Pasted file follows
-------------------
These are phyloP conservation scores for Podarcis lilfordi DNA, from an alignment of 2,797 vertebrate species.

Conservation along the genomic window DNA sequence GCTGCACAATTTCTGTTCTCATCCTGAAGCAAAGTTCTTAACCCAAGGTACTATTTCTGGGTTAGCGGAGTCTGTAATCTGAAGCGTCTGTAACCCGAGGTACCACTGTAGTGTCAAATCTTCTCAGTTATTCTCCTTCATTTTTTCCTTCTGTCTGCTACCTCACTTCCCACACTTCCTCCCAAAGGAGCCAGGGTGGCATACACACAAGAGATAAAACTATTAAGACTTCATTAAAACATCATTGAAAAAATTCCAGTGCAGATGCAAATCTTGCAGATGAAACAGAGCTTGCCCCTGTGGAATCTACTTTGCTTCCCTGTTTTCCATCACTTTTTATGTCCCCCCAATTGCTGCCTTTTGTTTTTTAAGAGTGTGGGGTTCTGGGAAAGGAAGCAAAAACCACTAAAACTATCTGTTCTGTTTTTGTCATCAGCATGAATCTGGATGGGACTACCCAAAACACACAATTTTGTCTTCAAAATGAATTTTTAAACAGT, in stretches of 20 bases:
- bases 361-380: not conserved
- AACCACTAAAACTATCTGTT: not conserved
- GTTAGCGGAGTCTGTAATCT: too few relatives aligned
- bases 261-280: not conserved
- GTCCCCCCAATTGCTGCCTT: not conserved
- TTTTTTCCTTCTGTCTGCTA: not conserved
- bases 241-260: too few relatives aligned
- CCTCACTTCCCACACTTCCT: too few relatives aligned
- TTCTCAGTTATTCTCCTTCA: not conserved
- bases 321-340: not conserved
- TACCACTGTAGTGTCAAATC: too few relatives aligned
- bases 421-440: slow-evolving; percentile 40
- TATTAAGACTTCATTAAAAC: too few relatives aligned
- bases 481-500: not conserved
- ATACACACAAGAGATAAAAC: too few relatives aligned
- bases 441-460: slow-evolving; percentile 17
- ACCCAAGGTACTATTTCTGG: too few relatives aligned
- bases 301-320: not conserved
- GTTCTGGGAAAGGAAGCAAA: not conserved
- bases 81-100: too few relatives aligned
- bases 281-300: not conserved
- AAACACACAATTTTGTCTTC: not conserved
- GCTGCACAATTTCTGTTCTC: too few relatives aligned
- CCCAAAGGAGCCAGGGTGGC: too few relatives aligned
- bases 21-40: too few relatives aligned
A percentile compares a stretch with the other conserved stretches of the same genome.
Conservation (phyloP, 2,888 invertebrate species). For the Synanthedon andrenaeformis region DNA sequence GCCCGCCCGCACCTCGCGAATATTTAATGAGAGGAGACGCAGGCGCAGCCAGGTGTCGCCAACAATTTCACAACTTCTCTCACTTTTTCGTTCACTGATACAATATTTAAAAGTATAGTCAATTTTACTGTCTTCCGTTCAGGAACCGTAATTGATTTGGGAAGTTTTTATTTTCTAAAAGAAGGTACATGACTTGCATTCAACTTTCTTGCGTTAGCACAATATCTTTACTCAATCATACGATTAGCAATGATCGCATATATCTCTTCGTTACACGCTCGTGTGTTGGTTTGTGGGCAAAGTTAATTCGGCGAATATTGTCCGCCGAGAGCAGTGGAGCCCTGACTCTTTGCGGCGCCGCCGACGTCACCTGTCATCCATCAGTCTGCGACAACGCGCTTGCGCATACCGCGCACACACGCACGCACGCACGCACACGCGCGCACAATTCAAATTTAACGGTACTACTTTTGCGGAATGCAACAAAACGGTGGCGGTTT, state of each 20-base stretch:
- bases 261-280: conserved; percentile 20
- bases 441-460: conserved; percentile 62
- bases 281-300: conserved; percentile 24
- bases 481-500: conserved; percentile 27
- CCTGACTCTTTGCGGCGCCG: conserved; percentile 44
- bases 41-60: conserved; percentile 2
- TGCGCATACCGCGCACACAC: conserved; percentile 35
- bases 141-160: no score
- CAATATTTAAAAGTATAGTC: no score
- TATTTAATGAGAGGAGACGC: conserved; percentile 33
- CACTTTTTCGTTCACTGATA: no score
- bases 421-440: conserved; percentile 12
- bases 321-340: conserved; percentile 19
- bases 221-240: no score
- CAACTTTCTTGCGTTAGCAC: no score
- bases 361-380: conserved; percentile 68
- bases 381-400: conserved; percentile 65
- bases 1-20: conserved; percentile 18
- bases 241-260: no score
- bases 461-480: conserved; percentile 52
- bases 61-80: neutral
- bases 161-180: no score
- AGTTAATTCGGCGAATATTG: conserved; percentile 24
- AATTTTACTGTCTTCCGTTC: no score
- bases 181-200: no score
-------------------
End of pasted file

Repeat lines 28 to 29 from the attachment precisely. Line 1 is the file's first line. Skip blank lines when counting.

A percentile compares a stretch with the other conserved stretches of the same genome.
Conservation (phyloP, 2,888 invertebrate species). For the Synanthedon andrenaeformis region DNA sequence GCCCGCCCGCACCTCGCGAATATTTAATGAGAGGAGACGCAGGCGCAGCCAGGTGTCGCCAACAATTTCACAACTTCTCTCACTTTTTCGTTCACTGATACAATATTTAAAAGTATAGTCAATTTTACTGTCTTCCGTTCAGGAACCGTAATTGATTTGGGAAGTTTTTATTTTCTAAAAGAAGGTACATGACTTGCATTCAACTTTCTTGCGTTAGCACAATATCTTTACTCAATCATACGATTAGCAATGATCGCATATATCTCTTCGTTACACGCTCGTGTGTTGGTTTGTGGGCAAAGTTAATTCGGCGAATATTGTCCGCCGAGAGCAGTGGAGCCCTGACTCTTTGCGGCGCCGCCGACGTCACCTGTCATCCATCAGTCTGCGACAACGCGCTTGCGCATACCGCGCACACACGCACGCACGCACGCACACGCGCGCACAATTCAAATTTAACGGTACTACTTTTGCGGAATGCAACAAAACGGTGGCGGTTT, state of each 20-base stretch: